The celebration begins with a revival July 8 through 10 at 7 p.m., followed by a banquet July 12 at 6 p.m. and the official anniversary celebration during Sunday worship services at 11 a.m. and 4 p.m. Tickets for the banquet are $25 per person.
Zion Hill was founded in 1864 by former slaves under the pastorate care of the Rev. Jerry Jones. The Baptist church shared its building by alternating with a Methodist church every other Sunday, Johnson said.
“The current building on Taylor Street was created in 1914, and we still have the original baptismal pool in the front yard,” Beverly Patton said.
The building boasts a plaque dedicating the building’s construction in 1916. The church building was originally built with wood and then bricked over in 1916, Patton said.
Patton is the fifth generation of family members in the church.
Patton’s two aunts, Lorene Rice Worthy, 85, and Florence Rice Bates, 82, still serve on the Mother’s Board, “giving wisdom and knowledge to the younger generations,” Patton said.
Bates said she returned to the family church about a year ago and has “too many good memories to count.”
“My memory is based on my family,” Bates said. “My mom was a member and of her 14 children, Lorene and I are all that’s left.”
Patton’s mother, Corrie Rice Griffin, was born in 1922 as the seventh of 14 children. Patton said her mother was instrumental in the community until her death at age 77, in 1999, and won a citizen award for community service in 2011.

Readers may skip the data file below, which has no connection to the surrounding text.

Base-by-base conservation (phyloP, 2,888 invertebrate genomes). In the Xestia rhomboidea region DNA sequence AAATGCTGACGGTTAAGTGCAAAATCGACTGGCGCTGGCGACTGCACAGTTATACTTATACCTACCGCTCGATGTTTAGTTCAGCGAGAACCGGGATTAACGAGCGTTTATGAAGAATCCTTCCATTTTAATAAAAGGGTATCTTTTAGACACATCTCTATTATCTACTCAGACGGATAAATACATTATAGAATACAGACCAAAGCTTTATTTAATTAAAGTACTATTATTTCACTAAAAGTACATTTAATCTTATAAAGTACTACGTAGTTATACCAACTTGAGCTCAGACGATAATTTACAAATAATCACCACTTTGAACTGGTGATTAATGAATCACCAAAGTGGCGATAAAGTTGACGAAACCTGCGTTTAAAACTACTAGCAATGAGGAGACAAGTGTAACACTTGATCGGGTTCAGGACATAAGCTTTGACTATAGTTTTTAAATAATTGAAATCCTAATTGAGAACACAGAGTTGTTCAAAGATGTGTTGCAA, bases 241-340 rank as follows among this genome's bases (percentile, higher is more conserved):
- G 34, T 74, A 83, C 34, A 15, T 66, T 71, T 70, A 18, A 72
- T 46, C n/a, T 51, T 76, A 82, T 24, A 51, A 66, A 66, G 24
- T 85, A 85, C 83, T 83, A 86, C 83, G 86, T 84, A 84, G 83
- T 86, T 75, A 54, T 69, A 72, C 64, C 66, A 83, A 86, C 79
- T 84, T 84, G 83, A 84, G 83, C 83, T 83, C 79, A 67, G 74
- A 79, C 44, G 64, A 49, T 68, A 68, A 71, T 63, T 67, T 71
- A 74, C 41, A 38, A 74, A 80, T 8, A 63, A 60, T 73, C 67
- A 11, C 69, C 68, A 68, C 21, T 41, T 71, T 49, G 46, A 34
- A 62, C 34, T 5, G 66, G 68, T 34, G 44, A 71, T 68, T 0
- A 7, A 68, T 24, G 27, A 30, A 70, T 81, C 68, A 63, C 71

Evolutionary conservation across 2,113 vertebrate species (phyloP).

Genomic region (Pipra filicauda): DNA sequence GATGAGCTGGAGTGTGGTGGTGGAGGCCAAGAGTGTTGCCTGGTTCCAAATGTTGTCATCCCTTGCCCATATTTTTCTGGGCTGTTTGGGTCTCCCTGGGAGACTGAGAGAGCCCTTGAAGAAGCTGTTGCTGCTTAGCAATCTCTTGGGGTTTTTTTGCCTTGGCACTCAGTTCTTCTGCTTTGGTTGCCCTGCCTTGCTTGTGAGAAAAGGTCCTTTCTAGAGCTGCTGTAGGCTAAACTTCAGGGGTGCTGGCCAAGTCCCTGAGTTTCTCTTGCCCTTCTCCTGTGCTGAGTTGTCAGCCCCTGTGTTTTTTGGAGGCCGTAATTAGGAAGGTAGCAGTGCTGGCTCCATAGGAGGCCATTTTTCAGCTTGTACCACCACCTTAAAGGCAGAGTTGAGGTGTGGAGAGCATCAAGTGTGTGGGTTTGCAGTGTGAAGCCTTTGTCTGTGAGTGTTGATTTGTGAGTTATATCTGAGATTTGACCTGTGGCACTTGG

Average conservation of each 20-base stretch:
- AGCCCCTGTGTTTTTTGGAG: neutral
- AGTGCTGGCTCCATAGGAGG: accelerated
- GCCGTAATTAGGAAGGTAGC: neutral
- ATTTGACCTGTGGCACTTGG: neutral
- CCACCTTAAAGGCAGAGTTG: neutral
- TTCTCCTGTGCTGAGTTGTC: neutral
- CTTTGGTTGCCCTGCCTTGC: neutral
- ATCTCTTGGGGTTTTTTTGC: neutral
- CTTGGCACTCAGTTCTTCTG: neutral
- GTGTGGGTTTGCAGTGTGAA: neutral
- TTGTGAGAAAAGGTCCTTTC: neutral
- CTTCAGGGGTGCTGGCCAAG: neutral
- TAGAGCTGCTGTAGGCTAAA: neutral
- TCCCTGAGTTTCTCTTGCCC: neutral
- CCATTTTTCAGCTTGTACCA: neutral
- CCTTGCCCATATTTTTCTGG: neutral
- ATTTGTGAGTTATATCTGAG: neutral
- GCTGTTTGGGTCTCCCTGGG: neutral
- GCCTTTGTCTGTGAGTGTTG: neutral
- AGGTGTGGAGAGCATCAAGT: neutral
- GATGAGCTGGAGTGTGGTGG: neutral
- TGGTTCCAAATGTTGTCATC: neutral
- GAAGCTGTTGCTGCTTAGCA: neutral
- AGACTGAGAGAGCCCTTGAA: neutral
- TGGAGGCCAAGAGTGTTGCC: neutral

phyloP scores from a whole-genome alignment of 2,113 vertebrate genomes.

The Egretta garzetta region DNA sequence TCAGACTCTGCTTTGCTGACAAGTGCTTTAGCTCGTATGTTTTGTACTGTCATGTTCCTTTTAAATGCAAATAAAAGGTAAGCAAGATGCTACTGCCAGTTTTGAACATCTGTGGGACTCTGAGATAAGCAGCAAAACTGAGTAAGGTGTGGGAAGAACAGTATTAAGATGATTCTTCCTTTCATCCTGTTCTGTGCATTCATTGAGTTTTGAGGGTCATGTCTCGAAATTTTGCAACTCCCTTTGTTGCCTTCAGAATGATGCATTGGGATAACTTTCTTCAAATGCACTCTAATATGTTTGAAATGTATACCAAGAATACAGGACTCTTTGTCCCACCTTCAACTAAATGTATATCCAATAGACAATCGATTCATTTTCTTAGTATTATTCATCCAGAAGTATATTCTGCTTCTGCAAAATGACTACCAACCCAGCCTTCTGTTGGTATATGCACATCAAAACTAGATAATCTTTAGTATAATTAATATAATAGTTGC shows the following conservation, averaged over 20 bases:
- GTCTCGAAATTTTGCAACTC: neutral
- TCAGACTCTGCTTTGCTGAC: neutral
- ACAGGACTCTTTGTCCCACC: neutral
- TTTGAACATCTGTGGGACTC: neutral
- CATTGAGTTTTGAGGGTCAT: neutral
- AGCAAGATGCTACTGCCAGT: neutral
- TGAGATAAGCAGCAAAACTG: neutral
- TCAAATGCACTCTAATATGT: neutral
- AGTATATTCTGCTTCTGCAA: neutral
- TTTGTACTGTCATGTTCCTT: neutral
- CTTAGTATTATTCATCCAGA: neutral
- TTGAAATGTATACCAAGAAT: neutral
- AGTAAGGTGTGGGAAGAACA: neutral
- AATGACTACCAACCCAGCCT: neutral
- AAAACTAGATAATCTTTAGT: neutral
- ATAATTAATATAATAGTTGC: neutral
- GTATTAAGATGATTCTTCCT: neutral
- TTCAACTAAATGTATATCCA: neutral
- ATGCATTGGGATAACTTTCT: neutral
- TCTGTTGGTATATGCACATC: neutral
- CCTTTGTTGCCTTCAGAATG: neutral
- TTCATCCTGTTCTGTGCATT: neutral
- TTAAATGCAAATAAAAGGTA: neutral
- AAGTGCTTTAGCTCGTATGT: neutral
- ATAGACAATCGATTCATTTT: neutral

“When she talked, everybody listened,” Patton said. “I followed in her footsteps.”
Patton said she served as church clerk for 37 years, and currently serves as an usher. Her many fond memories of the church include its leaders such as former Acworth City Council member Doyal Hill as well as members in the “tight-knit” community, she said.
One fond memory involves Patton’s mother taking her and her sister to church.
“My mother used to send me and my sister to wait on Deacon (Amos) Durr to teach Sunday school,” Patton said, noting that Durr worked as a deacon for 70 years before being called into the ministry at the age of 94.
“He kept the church running,” Patton said. “Pastors came and went, but he was constant.”
Patton said she always considered Durr a minister because he knew the Bible so well.
The church maintains a membership of about 150, Patton said, with anywhere from 60 to 70 people visiting weekly.
The community still gets together on Sundays, Patton said, though fewer people live in the immediate vicinity. Her pride extends to the legacy of long life many church members have enjoyed including two members who lived more than 100 years: Hazel Kilgore, 97, who is still active on the Mother’s Board; Eunice Kemp, 93; Evelyn Gragg, who died in 2011 at age 103; and Olivia Chestnutt, who died in 2011 at age 105.
Patton said Chestnutt “relied on none other than the lord, and was medicine free 12 years before she died, never even taking so much as a Tylenol.”
“I can look back and know my family has been there from the beginning and we still have family there now,” Patton said.